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Credit Card Use Slows as Income Inches Up

Recent consumer reports indicate there was a slight shift among Americans and their approach toward debt — and it seems to be affecting economic growth.

According to a July 2012 U.S. Federal Reserve report, despite a recent increase in American earnings, credit card usage was down and credit card debt fell $3.7 billion to $865 billion in June. People are relying less on credit cards to make ends meet than they did when the Great Recession began five years ago.

Economists theorize this drop in numbers indicates Americans may be wary of their financial future. Consumers, they say, are being cautious during a slow market and high unemployment about spending their hard-earned dollars while also making an effort to pay off debt. Money spent on household expenses, it is assumed, is mostly coming from current incomes.

Incomes Rise, but Spending Flat

According to a report released by the Commerce Department, American income rose half a percent in June from the prior month. That means incomes are up 3.5 percent from June 2011. At the same time, however, consumer spending did not change to reflect the increased income. Many economists blame this guarded spending on lack of consumer confidence and a wavering job market.

While 163,000 jobs were added to the American market in July, the most seen in five months, there simply weren’t enough positions being created quickly enough to make a dent in the unemployment rate. Fear of unemployment changes consumer confidence, which, in turn, can make businesses cautious about adding new employees to the payroll.

For the past 16 quarters, household debt, comprised mostly of mortgages and home equity lines of credit, has declined significantly from $13.8 trillion in 2008 to $12.9 trillion in 2012. Some of that debt, however, was reduced as the result of defaulted loans such as foreclosures.

Auto Loans and Education Loans Still Popular

At the same time, according to the Federal Reserve, consumer borrowing increased $6.5 billion from May to June, totaling $2.58 trillion. It’s important to note that Americans, while hesitant to use a revolving charge, are still willing to take on auto debt and education loans. These loans increased by $10.2 billion, to $1.71 trillion in June. Outside of mortgages, student loans account for about 35 percent of all consumer debt. This is a 10 percent increase from just four years ago. The increased need for educational loans, some say, is a reflection of a high unemployment rate, as many people must continue to search for marketable skills in an aggressive and competitive market.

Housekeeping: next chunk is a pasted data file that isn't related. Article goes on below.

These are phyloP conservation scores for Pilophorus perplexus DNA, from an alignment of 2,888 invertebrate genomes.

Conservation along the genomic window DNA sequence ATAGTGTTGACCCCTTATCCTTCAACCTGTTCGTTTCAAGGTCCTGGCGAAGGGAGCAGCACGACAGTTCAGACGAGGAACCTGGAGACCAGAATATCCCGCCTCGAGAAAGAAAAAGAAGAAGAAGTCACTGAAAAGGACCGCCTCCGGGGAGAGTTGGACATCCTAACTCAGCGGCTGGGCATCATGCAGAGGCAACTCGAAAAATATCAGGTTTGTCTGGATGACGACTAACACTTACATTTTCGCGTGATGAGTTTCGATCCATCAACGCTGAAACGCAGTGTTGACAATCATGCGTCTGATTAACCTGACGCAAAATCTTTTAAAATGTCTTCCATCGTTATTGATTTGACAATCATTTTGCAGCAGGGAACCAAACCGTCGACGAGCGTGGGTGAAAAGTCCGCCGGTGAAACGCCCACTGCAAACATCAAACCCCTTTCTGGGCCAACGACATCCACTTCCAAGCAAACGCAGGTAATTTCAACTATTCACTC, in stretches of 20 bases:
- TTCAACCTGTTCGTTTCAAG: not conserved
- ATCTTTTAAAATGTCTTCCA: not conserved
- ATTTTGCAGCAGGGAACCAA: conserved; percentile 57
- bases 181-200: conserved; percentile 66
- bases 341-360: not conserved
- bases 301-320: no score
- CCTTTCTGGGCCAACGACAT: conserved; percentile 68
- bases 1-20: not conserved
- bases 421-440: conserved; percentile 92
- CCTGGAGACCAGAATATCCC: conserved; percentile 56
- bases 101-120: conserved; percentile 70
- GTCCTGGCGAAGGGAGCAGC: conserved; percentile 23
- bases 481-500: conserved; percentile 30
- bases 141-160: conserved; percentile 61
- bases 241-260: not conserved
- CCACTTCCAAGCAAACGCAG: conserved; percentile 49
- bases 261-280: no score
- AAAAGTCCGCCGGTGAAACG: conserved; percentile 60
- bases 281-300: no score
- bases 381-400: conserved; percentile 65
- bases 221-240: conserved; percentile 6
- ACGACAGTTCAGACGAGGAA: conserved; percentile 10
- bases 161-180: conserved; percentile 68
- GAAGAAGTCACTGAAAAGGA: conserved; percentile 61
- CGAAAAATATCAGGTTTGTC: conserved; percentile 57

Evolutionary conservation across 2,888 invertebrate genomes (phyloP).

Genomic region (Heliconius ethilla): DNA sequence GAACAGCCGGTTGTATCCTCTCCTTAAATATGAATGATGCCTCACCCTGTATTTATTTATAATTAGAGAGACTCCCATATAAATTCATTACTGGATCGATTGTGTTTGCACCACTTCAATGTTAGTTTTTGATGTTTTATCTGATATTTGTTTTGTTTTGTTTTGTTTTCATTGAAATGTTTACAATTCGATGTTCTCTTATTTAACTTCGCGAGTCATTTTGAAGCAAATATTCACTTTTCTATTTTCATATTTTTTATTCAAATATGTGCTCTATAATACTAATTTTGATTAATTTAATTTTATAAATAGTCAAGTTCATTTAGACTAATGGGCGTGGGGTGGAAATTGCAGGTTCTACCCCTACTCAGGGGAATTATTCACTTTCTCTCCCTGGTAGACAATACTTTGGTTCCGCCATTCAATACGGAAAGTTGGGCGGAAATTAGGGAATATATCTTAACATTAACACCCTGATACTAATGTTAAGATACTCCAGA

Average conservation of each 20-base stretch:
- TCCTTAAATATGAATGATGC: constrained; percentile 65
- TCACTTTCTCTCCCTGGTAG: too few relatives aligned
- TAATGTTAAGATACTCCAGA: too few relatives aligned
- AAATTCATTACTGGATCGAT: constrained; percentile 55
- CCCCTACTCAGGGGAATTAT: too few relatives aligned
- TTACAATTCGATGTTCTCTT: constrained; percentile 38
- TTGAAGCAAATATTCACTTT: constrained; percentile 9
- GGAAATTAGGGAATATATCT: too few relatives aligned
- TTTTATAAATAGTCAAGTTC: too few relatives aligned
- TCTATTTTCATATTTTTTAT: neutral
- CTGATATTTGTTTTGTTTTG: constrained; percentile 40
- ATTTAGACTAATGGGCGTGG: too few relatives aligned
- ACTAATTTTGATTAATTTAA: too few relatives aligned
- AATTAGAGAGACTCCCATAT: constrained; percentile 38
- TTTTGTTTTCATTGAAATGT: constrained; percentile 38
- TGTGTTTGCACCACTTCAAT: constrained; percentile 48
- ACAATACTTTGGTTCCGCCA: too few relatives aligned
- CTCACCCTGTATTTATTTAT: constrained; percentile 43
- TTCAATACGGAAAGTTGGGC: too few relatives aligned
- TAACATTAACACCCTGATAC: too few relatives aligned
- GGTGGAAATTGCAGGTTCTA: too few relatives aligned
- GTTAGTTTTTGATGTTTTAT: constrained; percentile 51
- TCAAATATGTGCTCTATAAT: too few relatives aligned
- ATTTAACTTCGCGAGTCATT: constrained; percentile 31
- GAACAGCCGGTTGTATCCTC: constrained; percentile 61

One of the positive aspects of the increase in income with little to no sales growth, economists say, is the way it affects American savings rates. Interest rates increased from 4 percent to 4.4 percent in May.

While economists are optimistic about the market when Americans show an increase in income, the hesitation to spend the money in the marketplace may ultimately affect the country’s economic growth. Consumer spending comprises more than two-thirds of the country’s economic activity. Unless spending increases and more jobs are created in the American market, the country may experience tough economic times ahead.

Bill “No Pay” Fay has lived a meager financial existence his entire life. He started writing/bragging about it in 2012, helping birth into existence as the site’s original “Frugal Man.” Prior to that, he spent more than 30 years covering the high finance world of college and professional sports for major publications, including the Associated Press, New York Times and Sports Illustrated. His interest in sports has waned some, but he is as passionate as ever about not reaching for his wallet. Bill can be reached at [email protected].

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    1. U.S. Consumers Cut Back on Credit Card Use in June. (2012, August 7). Associated Press. Retrieved from
    2. Hardekopf, B. (2012, August 13). Credit Card Use Decreases in June. Retrieved from
    3. Consumer Credit - G.19. Federal Reserve. Retrieved August 24, 2012, from
    4. Isadore, C. (2012, July 31). Spending flat despite jump in income. Retrieved from